It would also the problem of an appropriate language—discovering one to describe stereo sound, acoustic music, the varieties of audio experience. I wanted to create both a descriptive language and a narrative language that could account for the stumbling and triumphs of my quest. It had to be more supple and somewhat more transparent than the poetic language I’d developed for Volcano, my memoir of going back to live in the village and rainforest near Kīlauʻea on the Big Island of Hawaiʻi where I was born but left as an infant. That language had proven too rhetorically and imagistically dense, cadenced to poetic rhythms too slow for more general readers—“It’s not prose is it?” my editor said on first meeting over the manuscript. So I wanted something more neutral and journalistic, yet capable of lyric flights and imagistic passages when called upon—sort of like orchestral crescendi and tutti after passages of musical exposition. I had to teach myself how to do it. And it took years, alas. I practiced by writing audio reviews on stereo equipment. In those, you had to describe how the gear made the music sound, how the technology affected the fine qualities of tone, texture, and the individual timbral characters of different instruments, the dramatic scale of the music, the dynamic shifts that created musical drama. And you had to explain the technology. I like to think I got pretty good at it. So both a new descriptive and discursive language in addition to the language of memoiristic narrative.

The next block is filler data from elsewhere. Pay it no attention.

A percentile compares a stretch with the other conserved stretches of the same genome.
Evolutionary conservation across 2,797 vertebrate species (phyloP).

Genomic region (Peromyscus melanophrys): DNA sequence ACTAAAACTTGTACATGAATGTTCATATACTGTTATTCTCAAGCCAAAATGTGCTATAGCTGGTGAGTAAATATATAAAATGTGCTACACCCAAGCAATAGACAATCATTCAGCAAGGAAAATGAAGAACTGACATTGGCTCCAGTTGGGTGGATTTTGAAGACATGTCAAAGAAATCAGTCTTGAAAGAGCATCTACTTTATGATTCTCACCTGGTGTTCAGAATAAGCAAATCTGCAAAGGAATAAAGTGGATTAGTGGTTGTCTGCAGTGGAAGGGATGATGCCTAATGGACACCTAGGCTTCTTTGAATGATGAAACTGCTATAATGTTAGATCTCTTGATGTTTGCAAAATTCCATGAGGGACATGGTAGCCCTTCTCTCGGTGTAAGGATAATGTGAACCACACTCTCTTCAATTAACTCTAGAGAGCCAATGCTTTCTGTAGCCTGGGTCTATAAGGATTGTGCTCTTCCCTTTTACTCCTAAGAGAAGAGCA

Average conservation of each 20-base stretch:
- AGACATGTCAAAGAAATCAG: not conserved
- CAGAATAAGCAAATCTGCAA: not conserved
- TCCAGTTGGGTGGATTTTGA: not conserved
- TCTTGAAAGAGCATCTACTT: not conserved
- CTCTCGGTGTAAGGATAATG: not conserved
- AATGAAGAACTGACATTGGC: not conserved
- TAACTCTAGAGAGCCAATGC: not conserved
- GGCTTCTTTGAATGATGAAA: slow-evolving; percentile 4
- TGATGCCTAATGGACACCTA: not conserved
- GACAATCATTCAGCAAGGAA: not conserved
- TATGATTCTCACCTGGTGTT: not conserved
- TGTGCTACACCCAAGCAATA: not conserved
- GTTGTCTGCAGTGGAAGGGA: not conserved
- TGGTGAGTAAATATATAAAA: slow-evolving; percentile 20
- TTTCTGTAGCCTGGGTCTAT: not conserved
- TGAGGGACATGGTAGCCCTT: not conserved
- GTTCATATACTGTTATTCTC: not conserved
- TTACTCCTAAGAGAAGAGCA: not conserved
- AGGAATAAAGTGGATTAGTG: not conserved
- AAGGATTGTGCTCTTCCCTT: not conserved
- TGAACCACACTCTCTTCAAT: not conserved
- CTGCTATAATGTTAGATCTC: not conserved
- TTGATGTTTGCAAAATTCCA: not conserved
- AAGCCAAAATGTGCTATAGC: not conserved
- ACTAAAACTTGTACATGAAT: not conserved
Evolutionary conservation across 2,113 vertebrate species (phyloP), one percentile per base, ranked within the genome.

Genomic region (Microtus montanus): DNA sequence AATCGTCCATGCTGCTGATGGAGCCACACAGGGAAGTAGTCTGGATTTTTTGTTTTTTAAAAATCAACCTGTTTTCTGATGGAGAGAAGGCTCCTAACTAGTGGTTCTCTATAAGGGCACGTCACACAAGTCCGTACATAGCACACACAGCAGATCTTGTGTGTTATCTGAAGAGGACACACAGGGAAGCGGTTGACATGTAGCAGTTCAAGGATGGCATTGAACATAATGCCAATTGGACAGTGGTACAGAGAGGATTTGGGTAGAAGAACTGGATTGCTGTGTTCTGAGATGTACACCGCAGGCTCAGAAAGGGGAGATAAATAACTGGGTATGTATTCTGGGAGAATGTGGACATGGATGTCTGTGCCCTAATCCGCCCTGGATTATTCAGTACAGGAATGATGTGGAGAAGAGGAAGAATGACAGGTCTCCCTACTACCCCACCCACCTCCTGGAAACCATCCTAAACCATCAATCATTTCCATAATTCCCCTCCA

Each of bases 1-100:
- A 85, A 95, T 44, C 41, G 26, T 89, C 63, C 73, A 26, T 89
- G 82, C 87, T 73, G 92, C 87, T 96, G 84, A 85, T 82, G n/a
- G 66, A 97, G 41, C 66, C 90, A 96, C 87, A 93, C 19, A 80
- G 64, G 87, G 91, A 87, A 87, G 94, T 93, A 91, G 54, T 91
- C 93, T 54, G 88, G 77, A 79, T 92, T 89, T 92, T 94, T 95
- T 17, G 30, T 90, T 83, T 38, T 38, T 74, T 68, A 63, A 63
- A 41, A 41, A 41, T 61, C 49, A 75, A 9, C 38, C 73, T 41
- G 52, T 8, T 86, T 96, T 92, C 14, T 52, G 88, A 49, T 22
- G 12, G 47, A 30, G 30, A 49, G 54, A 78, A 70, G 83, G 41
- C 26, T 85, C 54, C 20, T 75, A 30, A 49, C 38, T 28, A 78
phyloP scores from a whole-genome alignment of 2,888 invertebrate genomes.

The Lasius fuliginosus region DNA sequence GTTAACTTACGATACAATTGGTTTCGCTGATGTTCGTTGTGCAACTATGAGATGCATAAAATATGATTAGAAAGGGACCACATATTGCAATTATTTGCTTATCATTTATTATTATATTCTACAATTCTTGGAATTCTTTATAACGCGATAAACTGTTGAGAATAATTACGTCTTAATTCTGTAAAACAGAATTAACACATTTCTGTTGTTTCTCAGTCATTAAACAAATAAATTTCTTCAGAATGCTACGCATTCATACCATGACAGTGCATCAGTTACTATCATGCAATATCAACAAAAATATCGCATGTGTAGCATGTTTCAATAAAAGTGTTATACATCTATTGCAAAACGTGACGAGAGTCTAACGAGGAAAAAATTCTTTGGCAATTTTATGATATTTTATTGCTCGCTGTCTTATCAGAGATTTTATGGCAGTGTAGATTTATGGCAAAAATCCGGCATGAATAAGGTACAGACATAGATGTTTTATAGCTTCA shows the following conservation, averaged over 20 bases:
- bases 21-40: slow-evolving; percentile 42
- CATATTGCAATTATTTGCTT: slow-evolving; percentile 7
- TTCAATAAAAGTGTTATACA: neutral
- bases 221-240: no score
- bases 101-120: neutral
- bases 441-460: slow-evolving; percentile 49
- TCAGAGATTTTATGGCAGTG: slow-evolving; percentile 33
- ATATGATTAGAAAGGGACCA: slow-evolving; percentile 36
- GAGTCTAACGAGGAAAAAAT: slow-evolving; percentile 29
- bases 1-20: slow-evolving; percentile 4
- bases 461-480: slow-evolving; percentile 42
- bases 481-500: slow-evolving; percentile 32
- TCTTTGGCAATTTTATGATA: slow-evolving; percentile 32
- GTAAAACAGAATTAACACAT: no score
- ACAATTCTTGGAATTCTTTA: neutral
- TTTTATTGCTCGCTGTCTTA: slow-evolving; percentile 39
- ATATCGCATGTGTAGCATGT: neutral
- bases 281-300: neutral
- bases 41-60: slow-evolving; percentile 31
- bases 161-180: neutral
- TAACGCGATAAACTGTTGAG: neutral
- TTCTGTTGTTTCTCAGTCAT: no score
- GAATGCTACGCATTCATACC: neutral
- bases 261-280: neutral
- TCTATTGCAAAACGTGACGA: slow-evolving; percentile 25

But as the project grew, I discovered all these memories—memories of my father building his own stereo systems with DIY mail-order kits back in the early Sixties. And memories of how music had been my life’s accompaniment all along—from jukeboxes and Hawaiian bands during my childhood in Hawaiʻi to doo-wop 45s, Motown, and then British invasion blues in my teen years. To Joni Mitchell when I first fell in love with a girl in high school. To acid rock, Delta blues, Chicago blues, Beethoven quartets, Coltrane and Miles Davis, Mingus and Mahler symphonies during college and through my twenties. I found I could track my life with all the different kinds of music I was listening to at any given age—it’s nostalgia, something we all engage in casually listening to oldies on the car radio. But I found I could be very precise, creating another mnemonic system, as it were, of accounting for the bildungs of my life. “The Tracks of My Tears” and all that, meaning recording tracks and not lagrimas from my eyes. That’s when the memoir project gathered steam. And, naturally, I fell into stories about my poetic apprenticeship as well.